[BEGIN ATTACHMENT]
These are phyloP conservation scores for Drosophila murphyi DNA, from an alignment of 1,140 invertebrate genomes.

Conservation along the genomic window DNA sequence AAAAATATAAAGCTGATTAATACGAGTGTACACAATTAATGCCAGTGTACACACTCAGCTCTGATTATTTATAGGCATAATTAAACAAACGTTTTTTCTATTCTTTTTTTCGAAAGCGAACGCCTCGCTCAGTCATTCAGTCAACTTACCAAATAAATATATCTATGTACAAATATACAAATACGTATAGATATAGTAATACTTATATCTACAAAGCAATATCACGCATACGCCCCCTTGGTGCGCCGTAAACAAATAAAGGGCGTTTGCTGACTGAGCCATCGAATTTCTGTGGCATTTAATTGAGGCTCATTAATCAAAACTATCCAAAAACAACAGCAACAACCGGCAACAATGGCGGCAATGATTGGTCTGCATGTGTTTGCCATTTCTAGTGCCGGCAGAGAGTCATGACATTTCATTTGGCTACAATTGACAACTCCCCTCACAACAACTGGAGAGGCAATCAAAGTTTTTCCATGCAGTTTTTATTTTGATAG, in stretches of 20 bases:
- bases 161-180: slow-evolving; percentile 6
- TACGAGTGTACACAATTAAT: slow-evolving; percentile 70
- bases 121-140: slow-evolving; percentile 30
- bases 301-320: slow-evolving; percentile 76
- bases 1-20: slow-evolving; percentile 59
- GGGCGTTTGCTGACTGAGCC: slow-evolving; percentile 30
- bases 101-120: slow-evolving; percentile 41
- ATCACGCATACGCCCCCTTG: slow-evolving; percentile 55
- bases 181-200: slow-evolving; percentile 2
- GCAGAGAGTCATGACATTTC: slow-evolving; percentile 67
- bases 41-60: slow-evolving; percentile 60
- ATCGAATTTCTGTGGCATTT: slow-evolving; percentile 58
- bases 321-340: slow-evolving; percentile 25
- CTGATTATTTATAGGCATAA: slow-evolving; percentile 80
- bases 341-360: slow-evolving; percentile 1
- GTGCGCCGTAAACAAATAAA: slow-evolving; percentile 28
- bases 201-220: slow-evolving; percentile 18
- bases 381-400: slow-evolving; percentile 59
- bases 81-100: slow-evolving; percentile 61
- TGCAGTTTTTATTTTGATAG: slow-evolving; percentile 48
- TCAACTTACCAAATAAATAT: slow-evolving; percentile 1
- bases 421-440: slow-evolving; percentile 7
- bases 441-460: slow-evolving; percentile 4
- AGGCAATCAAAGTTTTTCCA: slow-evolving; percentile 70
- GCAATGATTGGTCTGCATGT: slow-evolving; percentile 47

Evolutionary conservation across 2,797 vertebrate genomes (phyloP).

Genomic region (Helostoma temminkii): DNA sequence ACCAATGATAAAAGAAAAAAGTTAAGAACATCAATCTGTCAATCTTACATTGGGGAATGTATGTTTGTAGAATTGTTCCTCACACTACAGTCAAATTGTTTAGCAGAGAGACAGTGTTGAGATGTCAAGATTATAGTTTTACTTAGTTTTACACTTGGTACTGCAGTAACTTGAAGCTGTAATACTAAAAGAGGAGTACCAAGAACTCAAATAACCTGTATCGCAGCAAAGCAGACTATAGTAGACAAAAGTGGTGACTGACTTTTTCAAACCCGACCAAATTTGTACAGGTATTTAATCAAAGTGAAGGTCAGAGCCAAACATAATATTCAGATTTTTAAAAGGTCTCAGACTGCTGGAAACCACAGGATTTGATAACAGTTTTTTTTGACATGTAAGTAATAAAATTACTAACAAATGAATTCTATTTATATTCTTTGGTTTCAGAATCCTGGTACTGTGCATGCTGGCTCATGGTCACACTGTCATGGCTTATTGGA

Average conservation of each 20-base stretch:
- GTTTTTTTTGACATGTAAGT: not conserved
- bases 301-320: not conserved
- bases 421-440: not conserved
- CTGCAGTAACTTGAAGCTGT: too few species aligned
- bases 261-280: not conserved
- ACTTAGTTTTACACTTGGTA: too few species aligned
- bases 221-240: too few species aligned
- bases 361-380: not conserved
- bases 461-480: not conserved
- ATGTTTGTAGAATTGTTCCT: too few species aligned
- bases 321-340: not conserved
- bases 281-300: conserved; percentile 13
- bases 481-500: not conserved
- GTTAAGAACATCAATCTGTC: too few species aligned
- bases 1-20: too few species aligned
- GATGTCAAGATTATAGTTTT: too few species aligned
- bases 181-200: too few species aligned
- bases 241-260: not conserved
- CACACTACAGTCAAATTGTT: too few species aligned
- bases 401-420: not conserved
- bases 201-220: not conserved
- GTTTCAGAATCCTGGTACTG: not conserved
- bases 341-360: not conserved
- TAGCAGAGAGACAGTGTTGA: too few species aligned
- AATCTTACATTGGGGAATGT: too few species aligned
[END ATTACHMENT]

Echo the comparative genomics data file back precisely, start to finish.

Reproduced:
These are phyloP conservation scores for Drosophila murphyi DNA, from an alignment of 1,140 invertebrate genomes.

Conservation along the genomic window DNA sequence AAAAATATAAAGCTGATTAATACGAGTGTACACAATTAATGCCAGTGTACACACTCAGCTCTGATTATTTATAGGCATAATTAAACAAACGTTTTTTCTATTCTTTTTTTCGAAAGCGAACGCCTCGCTCAGTCATTCAGTCAACTTACCAAATAAATATATCTATGTACAAATATACAAATACGTATAGATATAGTAATACTTATATCTACAAAGCAATATCACGCATACGCCCCCTTGGTGCGCCGTAAACAAATAAAGGGCGTTTGCTGACTGAGCCATCGAATTTCTGTGGCATTTAATTGAGGCTCATTAATCAAAACTATCCAAAAACAACAGCAACAACCGGCAACAATGGCGGCAATGATTGGTCTGCATGTGTTTGCCATTTCTAGTGCCGGCAGAGAGTCATGACATTTCATTTGGCTACAATTGACAACTCCCCTCACAACAACTGGAGAGGCAATCAAAGTTTTTCCATGCAGTTTTTATTTTGATAG, in stretches of 20 bases:
- bases 161-180: slow-evolving; percentile 6
- TACGAGTGTACACAATTAAT: slow-evolving; percentile 70
- bases 121-140: slow-evolving; percentile 30
- bases 301-320: slow-evolving; percentile 76
- bases 1-20: slow-evolving; percentile 59
- GGGCGTTTGCTGACTGAGCC: slow-evolving; percentile 30
- bases 101-120: slow-evolving; percentile 41
- ATCACGCATACGCCCCCTTG: slow-evolving; percentile 55
- bases 181-200: slow-evolving; percentile 2
- GCAGAGAGTCATGACATTTC: slow-evolving; percentile 67
- bases 41-60: slow-evolving; percentile 60
- ATCGAATTTCTGTGGCATTT: slow-evolving; percentile 58
- bases 321-340: slow-evolving; percentile 25
- CTGATTATTTATAGGCATAA: slow-evolving; percentile 80
- bases 341-360: slow-evolving; percentile 1
- GTGCGCCGTAAACAAATAAA: slow-evolving; percentile 28
- bases 201-220: slow-evolving; percentile 18
- bases 381-400: slow-evolving; percentile 59
- bases 81-100: slow-evolving; percentile 61
- TGCAGTTTTTATTTTGATAG: slow-evolving; percentile 48
- TCAACTTACCAAATAAATAT: slow-evolving; percentile 1
- bases 421-440: slow-evolving; percentile 7
- bases 441-460: slow-evolving; percentile 4
- AGGCAATCAAAGTTTTTCCA: slow-evolving; percentile 70
- GCAATGATTGGTCTGCATGT: slow-evolving; percentile 47

Evolutionary conservation across 2,797 vertebrate genomes (phyloP).

Genomic region (Helostoma temminkii): DNA sequence ACCAATGATAAAAGAAAAAAGTTAAGAACATCAATCTGTCAATCTTACATTGGGGAATGTATGTTTGTAGAATTGTTCCTCACACTACAGTCAAATTGTTTAGCAGAGAGACAGTGTTGAGATGTCAAGATTATAGTTTTACTTAGTTTTACACTTGGTACTGCAGTAACTTGAAGCTGTAATACTAAAAGAGGAGTACCAAGAACTCAAATAACCTGTATCGCAGCAAAGCAGACTATAGTAGACAAAAGTGGTGACTGACTTTTTCAAACCCGACCAAATTTGTACAGGTATTTAATCAAAGTGAAGGTCAGAGCCAAACATAATATTCAGATTTTTAAAAGGTCTCAGACTGCTGGAAACCACAGGATTTGATAACAGTTTTTTTTGACATGTAAGTAATAAAATTACTAACAAATGAATTCTATTTATATTCTTTGGTTTCAGAATCCTGGTACTGTGCATGCTGGCTCATGGTCACACTGTCATGGCTTATTGGA

Average conservation of each 20-base stretch:
- GTTTTTTTTGACATGTAAGT: not conserved
- bases 301-320: not conserved
- bases 421-440: not conserved
- CTGCAGTAACTTGAAGCTGT: too few species aligned
- bases 261-280: not conserved
- ACTTAGTTTTACACTTGGTA: too few species aligned
- bases 221-240: too few species aligned
- bases 361-380: not conserved
- bases 461-480: not conserved
- ATGTTTGTAGAATTGTTCCT: too few species aligned
- bases 321-340: not conserved
- bases 281-300: conserved; percentile 13
- bases 481-500: not conserved
- GTTAAGAACATCAATCTGTC: too few species aligned
- bases 1-20: too few species aligned
- GATGTCAAGATTATAGTTTT: too few species aligned
- bases 181-200: too few species aligned
- bases 241-260: not conserved
- CACACTACAGTCAAATTGTT: too few species aligned
- bases 401-420: not conserved
- bases 201-220: not conserved
- GTTTCAGAATCCTGGTACTG: not conserved
- bases 341-360: not conserved
- TAGCAGAGAGACAGTGTTGA: too few species aligned
- AATCTTACATTGGGGAATGT: too few species aligned